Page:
Helen Crawford

What I get up to   Letters to Lewis   Instant Poems    Come and say 'Hi!'   

I'm @helenrcrawford, but you can call me Helen. I look after the writers at Tearfund and am a big fan of all things well-written. Expect to read about journeys, illustrators, food and bikes.

August 7, 2014 at 9:59pm
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Reblogged from teaim


Working On My Novel. Novel. 

Ohhhhhh yeah. 

July 5, 2014 at 8:19pm
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Nose practise.

Nose practise.

June 29, 2014 at 10:50pm
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Reblogged from design-is-fine


Herb Lubalin, pages from UC & lc, 1978. The complete magazine: Source

I love this.

(via teaim)

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Token of the Lakes: a slab of Kendal Mint Cake.

Token of the Lakes: a slab of Kendal Mint Cake.

June 26, 2014 at 10:47pm
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Reblogged from vintagebooksdesign





Jane Austen’s novels maintain a universally enduring appeal right up to this day and are loved both in print and as film and TV adaptations.

The aim for this updated set was to create a desirable look that would convey a modern and brave take on Austen’s traditional tales of love, family and status within society.

The illustrator of the series Leanne Shapton had this to say about her style:

"The nice thing about patterns is that they can evoke a certain mood or tone, but also be neutral. I loved creating a consistent handwritten label style for the six books and then thinking of which patterns might obliquely suit the titles. I think the patterns we chose quietly compliment and correspond to the stories. My favorite is Mansfield Park."

The full set comprising of Emma, Mansfield Park, Northanger Abbey, Persuasion, Pride and Prejudice and Sense and Sensibility are published this week.

I’ve always loved Vintage book jackets.

These are LUSH

June 24, 2014 at 9:22pm
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Today’s walk took us around the beautiful Tarn Hows.

Today’s walk took us around the beautiful Tarn Hows.

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The best thing about this holiday has got to be how close we are to Beatrix Potter’s old place, Hill Top Farm. Though we’re saving our trip there for a rainy day, today we popped into The Beatrix Potter Gallery in nearby Hawkshead, a National Trust owned gallery in the former solicitor’s office of B’s husband, Willie.

The gallery is full of sketches, paintings and random artefacts of Beatrix’s, and seeing her works in the flesh was pretty impressive. She had a remarkable eye for action and movement and somehow manages to capture the characteristic of both the animal she’s illustrating and the human capabilities she’s giving them, without compromising either. Hats off to this pre-Adobe Creative Suite creator. Beatrix Potter got skills.

It turns out Beatrix Potter went on a lot of family holidays. The exhibition at gallery focuses on that this year, and looks at how these holidays influenced her work. A pretty cool thing to consider while I’m on holiday with my folks…

June 21, 2014 at 8:00pm
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It begins! Seven days in the Lake District with Ma and Pa.

June 2, 2014 at 2:41pm
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Reblogged from explore-blog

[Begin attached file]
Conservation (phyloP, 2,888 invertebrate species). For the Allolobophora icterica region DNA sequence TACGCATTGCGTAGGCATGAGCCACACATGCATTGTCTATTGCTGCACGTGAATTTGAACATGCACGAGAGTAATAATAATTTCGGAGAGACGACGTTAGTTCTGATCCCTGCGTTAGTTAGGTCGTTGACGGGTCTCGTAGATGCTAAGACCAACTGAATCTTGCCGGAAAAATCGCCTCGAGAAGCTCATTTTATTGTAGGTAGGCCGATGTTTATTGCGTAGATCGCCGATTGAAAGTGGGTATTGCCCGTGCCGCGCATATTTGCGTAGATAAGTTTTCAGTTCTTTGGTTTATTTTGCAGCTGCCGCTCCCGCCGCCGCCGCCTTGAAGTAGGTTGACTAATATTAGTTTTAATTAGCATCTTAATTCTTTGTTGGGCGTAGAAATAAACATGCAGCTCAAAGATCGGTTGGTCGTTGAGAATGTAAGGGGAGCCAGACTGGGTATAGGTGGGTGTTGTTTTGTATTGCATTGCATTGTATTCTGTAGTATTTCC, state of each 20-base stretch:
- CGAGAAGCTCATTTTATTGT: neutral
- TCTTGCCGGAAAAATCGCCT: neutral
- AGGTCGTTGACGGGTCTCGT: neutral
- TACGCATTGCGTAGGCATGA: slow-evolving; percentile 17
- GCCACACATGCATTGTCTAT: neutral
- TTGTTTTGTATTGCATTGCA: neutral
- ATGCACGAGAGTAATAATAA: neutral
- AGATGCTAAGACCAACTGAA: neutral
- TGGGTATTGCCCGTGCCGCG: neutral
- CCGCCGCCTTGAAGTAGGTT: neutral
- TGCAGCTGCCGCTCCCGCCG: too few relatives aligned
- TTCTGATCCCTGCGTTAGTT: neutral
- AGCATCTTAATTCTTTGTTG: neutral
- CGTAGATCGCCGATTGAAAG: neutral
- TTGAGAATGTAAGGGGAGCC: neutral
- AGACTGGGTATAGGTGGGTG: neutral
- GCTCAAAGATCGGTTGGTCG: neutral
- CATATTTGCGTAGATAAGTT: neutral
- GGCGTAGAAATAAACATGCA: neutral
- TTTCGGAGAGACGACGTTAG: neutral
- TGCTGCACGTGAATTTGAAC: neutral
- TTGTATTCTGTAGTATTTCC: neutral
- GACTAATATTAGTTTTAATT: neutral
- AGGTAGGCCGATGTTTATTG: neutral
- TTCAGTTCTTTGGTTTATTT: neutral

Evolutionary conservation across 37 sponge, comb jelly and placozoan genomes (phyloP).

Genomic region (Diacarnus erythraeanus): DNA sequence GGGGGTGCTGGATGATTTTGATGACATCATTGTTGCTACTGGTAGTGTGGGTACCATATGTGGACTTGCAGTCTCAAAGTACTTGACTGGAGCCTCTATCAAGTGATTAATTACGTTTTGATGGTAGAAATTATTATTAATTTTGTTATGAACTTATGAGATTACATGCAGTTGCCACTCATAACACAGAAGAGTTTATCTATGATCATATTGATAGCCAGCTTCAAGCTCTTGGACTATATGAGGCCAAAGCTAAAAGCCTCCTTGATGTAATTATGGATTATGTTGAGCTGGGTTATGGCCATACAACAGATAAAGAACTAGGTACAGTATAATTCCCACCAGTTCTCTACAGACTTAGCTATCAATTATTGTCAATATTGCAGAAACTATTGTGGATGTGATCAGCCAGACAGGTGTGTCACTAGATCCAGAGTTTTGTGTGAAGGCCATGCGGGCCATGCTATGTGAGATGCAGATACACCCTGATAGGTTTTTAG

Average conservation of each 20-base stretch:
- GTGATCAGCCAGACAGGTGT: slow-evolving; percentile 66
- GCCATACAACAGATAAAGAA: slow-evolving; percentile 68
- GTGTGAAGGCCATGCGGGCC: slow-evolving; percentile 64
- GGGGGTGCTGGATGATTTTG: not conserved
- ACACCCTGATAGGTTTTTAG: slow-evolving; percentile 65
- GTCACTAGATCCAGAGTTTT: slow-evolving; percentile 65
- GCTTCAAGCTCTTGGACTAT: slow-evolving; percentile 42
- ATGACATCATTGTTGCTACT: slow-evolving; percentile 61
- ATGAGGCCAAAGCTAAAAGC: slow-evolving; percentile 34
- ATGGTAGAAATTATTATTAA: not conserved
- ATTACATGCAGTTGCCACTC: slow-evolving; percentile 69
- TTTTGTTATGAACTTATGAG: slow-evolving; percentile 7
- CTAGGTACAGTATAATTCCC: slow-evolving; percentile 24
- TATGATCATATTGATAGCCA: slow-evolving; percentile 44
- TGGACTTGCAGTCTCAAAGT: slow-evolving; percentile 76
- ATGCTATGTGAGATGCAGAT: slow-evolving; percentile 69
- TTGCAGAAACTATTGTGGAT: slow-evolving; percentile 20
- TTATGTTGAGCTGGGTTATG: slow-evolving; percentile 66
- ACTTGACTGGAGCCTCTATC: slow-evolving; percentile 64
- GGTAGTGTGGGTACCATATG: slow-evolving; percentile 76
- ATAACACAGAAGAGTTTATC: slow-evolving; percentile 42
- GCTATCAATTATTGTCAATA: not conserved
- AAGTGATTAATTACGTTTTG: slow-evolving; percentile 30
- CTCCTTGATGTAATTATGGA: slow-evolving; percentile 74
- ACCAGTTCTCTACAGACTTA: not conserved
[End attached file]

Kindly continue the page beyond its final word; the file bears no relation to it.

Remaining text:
It was a wonderful experience — wonderful in an odd sense, in that I always felt there were three steps in writing:

The first step, which is the anticipation of writing — wonderful, because there you are with an abstract idea, and you’re quite sure that you can do it, and it’s going to be quite wonderful, and you can visualize all the wonderful sales, the interviews, the reviews; you start to write your Nobel acceptance speech. And so that’s great, because there’s nothing real there, in the anticipation of writing.

Number three is the other end of that, having finished — and that’s a wonderful feeling, because number two is an agony all the way.

— Happy 85th birthday, Norton Juster! The beloved author on writing The Phantom Tollbooth.  (via explore-blog)

May 29, 2014 at 1:33pm
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Ode To Hillside

I spent 2.5 years living with a super family. This poem was my belated parting gift to them: an ode to their house, Hillside. In praise of the Williamsons…

Ode To Hillside

O Hillside,

So wooden and so white,

life flows from beneath your beams,
Sunlight seeps in,
through large glass sheets.
You feel like home to all whose feet
wind their way through,
leaving their shoes -
though not more than two
pairs - at the door.

O Hillside,
Your oak is home to a thousand thoughts;
In you ideas thrive, run wild,
inspiring recipes and designs.
You are a place where arts and science meet,
Not just in books and theses,
but in real life:
in things well-made, well-displayed;
in good music, well-played.

O Hillside,
So warm and so wild,
where conversations line the air
and fire roars from behind its black frame
before the seasons change
O Hillside! Who can resist you in those days
when Sunday lunches move out on to the
and Vaughan Williams fills the air,
causing your inhabitants to praise?

O Hillside -
under whose strong beams many are blessed:
You are a place where hospitality dwells,
extending long arms of love
in sherries before lunch;
blankets on legs for TV talent-shows,
and on the tongues of wanderers who call you
You are a place God has decided to set the
lonely in families;
you are a place God has come to rest.